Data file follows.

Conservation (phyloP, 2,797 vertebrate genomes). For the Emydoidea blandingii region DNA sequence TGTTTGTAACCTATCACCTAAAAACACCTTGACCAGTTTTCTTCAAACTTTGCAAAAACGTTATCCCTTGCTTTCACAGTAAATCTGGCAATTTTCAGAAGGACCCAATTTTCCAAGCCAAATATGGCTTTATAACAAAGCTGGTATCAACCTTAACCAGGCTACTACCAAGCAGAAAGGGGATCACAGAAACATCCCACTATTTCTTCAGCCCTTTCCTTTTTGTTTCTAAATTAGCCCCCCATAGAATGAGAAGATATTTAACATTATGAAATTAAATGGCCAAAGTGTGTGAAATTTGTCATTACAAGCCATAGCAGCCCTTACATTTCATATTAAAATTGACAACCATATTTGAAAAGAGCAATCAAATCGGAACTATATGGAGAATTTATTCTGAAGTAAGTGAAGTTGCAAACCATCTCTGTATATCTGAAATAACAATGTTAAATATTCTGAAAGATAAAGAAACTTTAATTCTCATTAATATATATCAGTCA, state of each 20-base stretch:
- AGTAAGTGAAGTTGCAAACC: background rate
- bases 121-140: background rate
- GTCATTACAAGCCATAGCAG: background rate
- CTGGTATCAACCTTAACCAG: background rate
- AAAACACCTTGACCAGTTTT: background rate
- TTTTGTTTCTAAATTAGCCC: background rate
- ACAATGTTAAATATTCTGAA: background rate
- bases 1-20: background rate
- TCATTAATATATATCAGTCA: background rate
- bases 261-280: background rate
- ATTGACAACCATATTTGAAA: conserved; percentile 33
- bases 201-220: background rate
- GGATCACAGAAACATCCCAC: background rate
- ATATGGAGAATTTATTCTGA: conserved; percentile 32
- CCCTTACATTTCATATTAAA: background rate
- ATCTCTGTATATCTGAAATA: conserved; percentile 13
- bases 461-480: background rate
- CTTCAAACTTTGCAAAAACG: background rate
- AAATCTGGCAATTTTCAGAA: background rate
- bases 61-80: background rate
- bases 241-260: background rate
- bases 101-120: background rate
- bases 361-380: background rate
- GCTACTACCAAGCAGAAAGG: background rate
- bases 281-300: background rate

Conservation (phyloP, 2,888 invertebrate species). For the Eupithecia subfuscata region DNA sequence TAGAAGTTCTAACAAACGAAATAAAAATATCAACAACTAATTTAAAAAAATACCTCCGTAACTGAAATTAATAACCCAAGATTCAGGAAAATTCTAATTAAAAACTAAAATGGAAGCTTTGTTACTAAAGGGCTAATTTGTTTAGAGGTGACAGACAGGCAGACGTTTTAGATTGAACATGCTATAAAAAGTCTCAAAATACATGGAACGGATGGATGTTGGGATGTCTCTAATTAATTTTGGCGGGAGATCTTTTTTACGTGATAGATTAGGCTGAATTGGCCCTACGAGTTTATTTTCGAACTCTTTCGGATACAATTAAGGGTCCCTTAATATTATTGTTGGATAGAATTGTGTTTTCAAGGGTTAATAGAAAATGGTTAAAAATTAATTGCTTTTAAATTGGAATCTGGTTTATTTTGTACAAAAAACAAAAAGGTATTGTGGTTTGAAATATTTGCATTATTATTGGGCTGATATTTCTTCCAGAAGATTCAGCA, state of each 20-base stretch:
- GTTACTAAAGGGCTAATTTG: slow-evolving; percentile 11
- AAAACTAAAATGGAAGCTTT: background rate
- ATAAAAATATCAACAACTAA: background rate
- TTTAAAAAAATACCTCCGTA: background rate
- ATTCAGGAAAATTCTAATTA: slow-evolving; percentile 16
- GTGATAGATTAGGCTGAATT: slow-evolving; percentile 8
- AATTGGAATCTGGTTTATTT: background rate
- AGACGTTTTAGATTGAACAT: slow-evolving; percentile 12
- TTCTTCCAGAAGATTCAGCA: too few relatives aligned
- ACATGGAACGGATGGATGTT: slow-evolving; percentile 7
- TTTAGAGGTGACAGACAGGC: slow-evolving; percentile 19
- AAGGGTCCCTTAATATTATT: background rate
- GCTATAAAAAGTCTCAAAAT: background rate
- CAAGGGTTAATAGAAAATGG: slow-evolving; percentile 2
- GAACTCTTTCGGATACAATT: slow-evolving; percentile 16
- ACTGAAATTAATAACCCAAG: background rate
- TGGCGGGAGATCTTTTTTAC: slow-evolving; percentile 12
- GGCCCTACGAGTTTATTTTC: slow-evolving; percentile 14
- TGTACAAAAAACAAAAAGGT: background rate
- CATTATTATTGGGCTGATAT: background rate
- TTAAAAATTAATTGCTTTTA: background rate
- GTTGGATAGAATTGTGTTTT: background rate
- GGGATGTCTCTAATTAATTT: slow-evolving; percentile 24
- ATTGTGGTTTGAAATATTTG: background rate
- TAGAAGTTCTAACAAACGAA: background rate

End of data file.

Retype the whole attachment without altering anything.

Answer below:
Conservation (phyloP, 2,797 vertebrate genomes). For the Emydoidea blandingii region DNA sequence TGTTTGTAACCTATCACCTAAAAACACCTTGACCAGTTTTCTTCAAACTTTGCAAAAACGTTATCCCTTGCTTTCACAGTAAATCTGGCAATTTTCAGAAGGACCCAATTTTCCAAGCCAAATATGGCTTTATAACAAAGCTGGTATCAACCTTAACCAGGCTACTACCAAGCAGAAAGGGGATCACAGAAACATCCCACTATTTCTTCAGCCCTTTCCTTTTTGTTTCTAAATTAGCCCCCCATAGAATGAGAAGATATTTAACATTATGAAATTAAATGGCCAAAGTGTGTGAAATTTGTCATTACAAGCCATAGCAGCCCTTACATTTCATATTAAAATTGACAACCATATTTGAAAAGAGCAATCAAATCGGAACTATATGGAGAATTTATTCTGAAGTAAGTGAAGTTGCAAACCATCTCTGTATATCTGAAATAACAATGTTAAATATTCTGAAAGATAAAGAAACTTTAATTCTCATTAATATATATCAGTCA, state of each 20-base stretch:
- AGTAAGTGAAGTTGCAAACC: background rate
- bases 121-140: background rate
- GTCATTACAAGCCATAGCAG: background rate
- CTGGTATCAACCTTAACCAG: background rate
- AAAACACCTTGACCAGTTTT: background rate
- TTTTGTTTCTAAATTAGCCC: background rate
- ACAATGTTAAATATTCTGAA: background rate
- bases 1-20: background rate
- TCATTAATATATATCAGTCA: background rate
- bases 261-280: background rate
- ATTGACAACCATATTTGAAA: conserved; percentile 33
- bases 201-220: background rate
- GGATCACAGAAACATCCCAC: background rate
- ATATGGAGAATTTATTCTGA: conserved; percentile 32
- CCCTTACATTTCATATTAAA: background rate
- ATCTCTGTATATCTGAAATA: conserved; percentile 13
- bases 461-480: background rate
- CTTCAAACTTTGCAAAAACG: background rate
- AAATCTGGCAATTTTCAGAA: background rate
- bases 61-80: background rate
- bases 241-260: background rate
- bases 101-120: background rate
- bases 361-380: background rate
- GCTACTACCAAGCAGAAAGG: background rate
- bases 281-300: background rate

Conservation (phyloP, 2,888 invertebrate species). For the Eupithecia subfuscata region DNA sequence TAGAAGTTCTAACAAACGAAATAAAAATATCAACAACTAATTTAAAAAAATACCTCCGTAACTGAAATTAATAACCCAAGATTCAGGAAAATTCTAATTAAAAACTAAAATGGAAGCTTTGTTACTAAAGGGCTAATTTGTTTAGAGGTGACAGACAGGCAGACGTTTTAGATTGAACATGCTATAAAAAGTCTCAAAATACATGGAACGGATGGATGTTGGGATGTCTCTAATTAATTTTGGCGGGAGATCTTTTTTACGTGATAGATTAGGCTGAATTGGCCCTACGAGTTTATTTTCGAACTCTTTCGGATACAATTAAGGGTCCCTTAATATTATTGTTGGATAGAATTGTGTTTTCAAGGGTTAATAGAAAATGGTTAAAAATTAATTGCTTTTAAATTGGAATCTGGTTTATTTTGTACAAAAAACAAAAAGGTATTGTGGTTTGAAATATTTGCATTATTATTGGGCTGATATTTCTTCCAGAAGATTCAGCA, state of each 20-base stretch:
- GTTACTAAAGGGCTAATTTG: slow-evolving; percentile 11
- AAAACTAAAATGGAAGCTTT: background rate
- ATAAAAATATCAACAACTAA: background rate
- TTTAAAAAAATACCTCCGTA: background rate
- ATTCAGGAAAATTCTAATTA: slow-evolving; percentile 16
- GTGATAGATTAGGCTGAATT: slow-evolving; percentile 8
- AATTGGAATCTGGTTTATTT: background rate
- AGACGTTTTAGATTGAACAT: slow-evolving; percentile 12
- TTCTTCCAGAAGATTCAGCA: too few relatives aligned
- ACATGGAACGGATGGATGTT: slow-evolving; percentile 7
- TTTAGAGGTGACAGACAGGC: slow-evolving; percentile 19
- AAGGGTCCCTTAATATTATT: background rate
- GCTATAAAAAGTCTCAAAAT: background rate
- CAAGGGTTAATAGAAAATGG: slow-evolving; percentile 2
- GAACTCTTTCGGATACAATT: slow-evolving; percentile 16
- ACTGAAATTAATAACCCAAG: background rate
- TGGCGGGAGATCTTTTTTAC: slow-evolving; percentile 12
- GGCCCTACGAGTTTATTTTC: slow-evolving; percentile 14
- TGTACAAAAAACAAAAAGGT: background rate
- CATTATTATTGGGCTGATAT: background rate
- TTAAAAATTAATTGCTTTTA: background rate
- GTTGGATAGAATTGTGTTTT: background rate
- GGGATGTCTCTAATTAATTT: slow-evolving; percentile 24
- ATTGTGGTTTGAAATATTTG: background rate
- TAGAAGTTCTAACAAACGAA: background rate